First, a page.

Asado Pampa Argentina consists of meat, usually a large piece from the animal´s ribs (“asado de costilla”), that is roasted on a iron spit on embers made of wood for 4/5 hours in an open space.
“The beef diet must have a wonderful effect in hardening and strengthening the gauchos: they scarcely ever have anything the matter with them…”(Hinchliff – 1863)
Today, the main dish in the Buenos Aires Pampa is beef cooked in a grill with embers made of a native tree like espinillo and some others.
And if there exists one style of eating that defines an Argentina person in the eyes fo the foreigner, it is the Argentina asado originally produced by the gauchos.
Identified by the use of the parrilla, this primitive form of cooking meat, the lifeblood of the gaucho and the dwellers of the vast pampas, and later adopted by towns-people and Buenos Aires city folk, is the trademark of our national gastronomy.
From its simplest to its most opulent form, it is almost impossible to tour around the country without coming face to face with a parrilla at work.
Today´s asado pampa argentina, prepared on the parrilla, is a far cry from the roasts of yesterday in the Estancias.
An Italian Jesuit, Cayetano Cattaneo, wrote about his experiences while travelling horseback riding the pampa Argentina at the start of the 18th century, including a description of the manner of cooking adopted by the “guazos” ( gauchos ).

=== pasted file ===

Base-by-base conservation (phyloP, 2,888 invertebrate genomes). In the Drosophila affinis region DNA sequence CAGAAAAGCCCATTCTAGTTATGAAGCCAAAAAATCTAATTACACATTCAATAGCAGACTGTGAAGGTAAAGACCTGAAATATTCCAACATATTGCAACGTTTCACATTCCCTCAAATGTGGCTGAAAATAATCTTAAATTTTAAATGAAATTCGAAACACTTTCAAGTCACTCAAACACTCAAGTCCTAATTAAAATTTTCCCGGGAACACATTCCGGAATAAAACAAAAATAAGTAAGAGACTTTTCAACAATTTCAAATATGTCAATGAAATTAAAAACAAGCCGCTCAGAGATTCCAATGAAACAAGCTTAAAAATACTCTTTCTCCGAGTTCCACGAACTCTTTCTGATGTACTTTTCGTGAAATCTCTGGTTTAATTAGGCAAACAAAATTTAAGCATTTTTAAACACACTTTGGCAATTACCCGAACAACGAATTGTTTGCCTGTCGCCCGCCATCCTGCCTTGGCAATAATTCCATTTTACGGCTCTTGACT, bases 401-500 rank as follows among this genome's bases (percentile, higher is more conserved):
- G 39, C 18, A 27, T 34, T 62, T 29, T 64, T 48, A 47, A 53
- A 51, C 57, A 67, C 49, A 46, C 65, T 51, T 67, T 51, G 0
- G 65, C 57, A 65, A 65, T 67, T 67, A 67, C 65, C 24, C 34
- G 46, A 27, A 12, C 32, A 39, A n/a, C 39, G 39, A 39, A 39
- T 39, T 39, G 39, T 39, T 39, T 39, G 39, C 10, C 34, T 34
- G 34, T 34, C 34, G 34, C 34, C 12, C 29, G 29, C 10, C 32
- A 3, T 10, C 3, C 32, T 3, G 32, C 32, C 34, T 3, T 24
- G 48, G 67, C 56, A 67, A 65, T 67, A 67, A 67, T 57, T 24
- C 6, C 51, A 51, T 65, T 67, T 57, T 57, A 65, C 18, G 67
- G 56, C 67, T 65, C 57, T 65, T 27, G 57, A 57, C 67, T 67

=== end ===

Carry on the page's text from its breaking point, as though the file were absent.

“No less curious is their way of eating meat. They kill a cow or bull and while some cut its throat the others commence to dismember it so that in a quarter of an hour it is all in pieces on the beach. A fire is then lit and each one fashions a spit with a stick on which they impale two or three pieces of meat which is still warm, to them it is tender.
The spits are stuck in the ground, slightly inclined towards the fire… In less than a quarter of an hour, when the meat is barely browned, it is devoured however tough it may be and however much blood it sprays around.”
This illustrates two things quite clearly: the spit came before the grill on the pampas (though not in the hills and mountains of the Northwest), and Argentina tastes have changed substantially since those days.
Today it is difficult to find an Argentina person who eats meat that is not overcooked when not almost burnt.
Concolorcorvo, the traveller and writer: “Many times four or five of them (the gauchos) gather on horseback with the pretext to have a good time, taking with them no more than their lazo (lasso), their boleadoras and a knife. They decide to eat a cow or steer; it is brought down, tied by its feet and, almost still alive, remove from it the hide which is pricked on the side with meat and roasted, badly and half raw to be eaten with no other dressing but salt, if they have any with them.”
Those were the days when the asado had invaded the houses of ill repute, the dance halls, and – above all – the political committees who obtained votes by means of abundant promises, wine and asado.
Asado pampa argentina partially extracted from “El gaucho gourmet” by Derek Foster: Buy the book Gaucho Gourmet
You can enjoy your own empanadas while in one of these Tours in the Pampa Argentina and Estancias: Estancia and gaucho town San Antonio de Areco
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Si prefiere leer en Español: aquí tiene un sitio donde explican sobre el Asado Argentino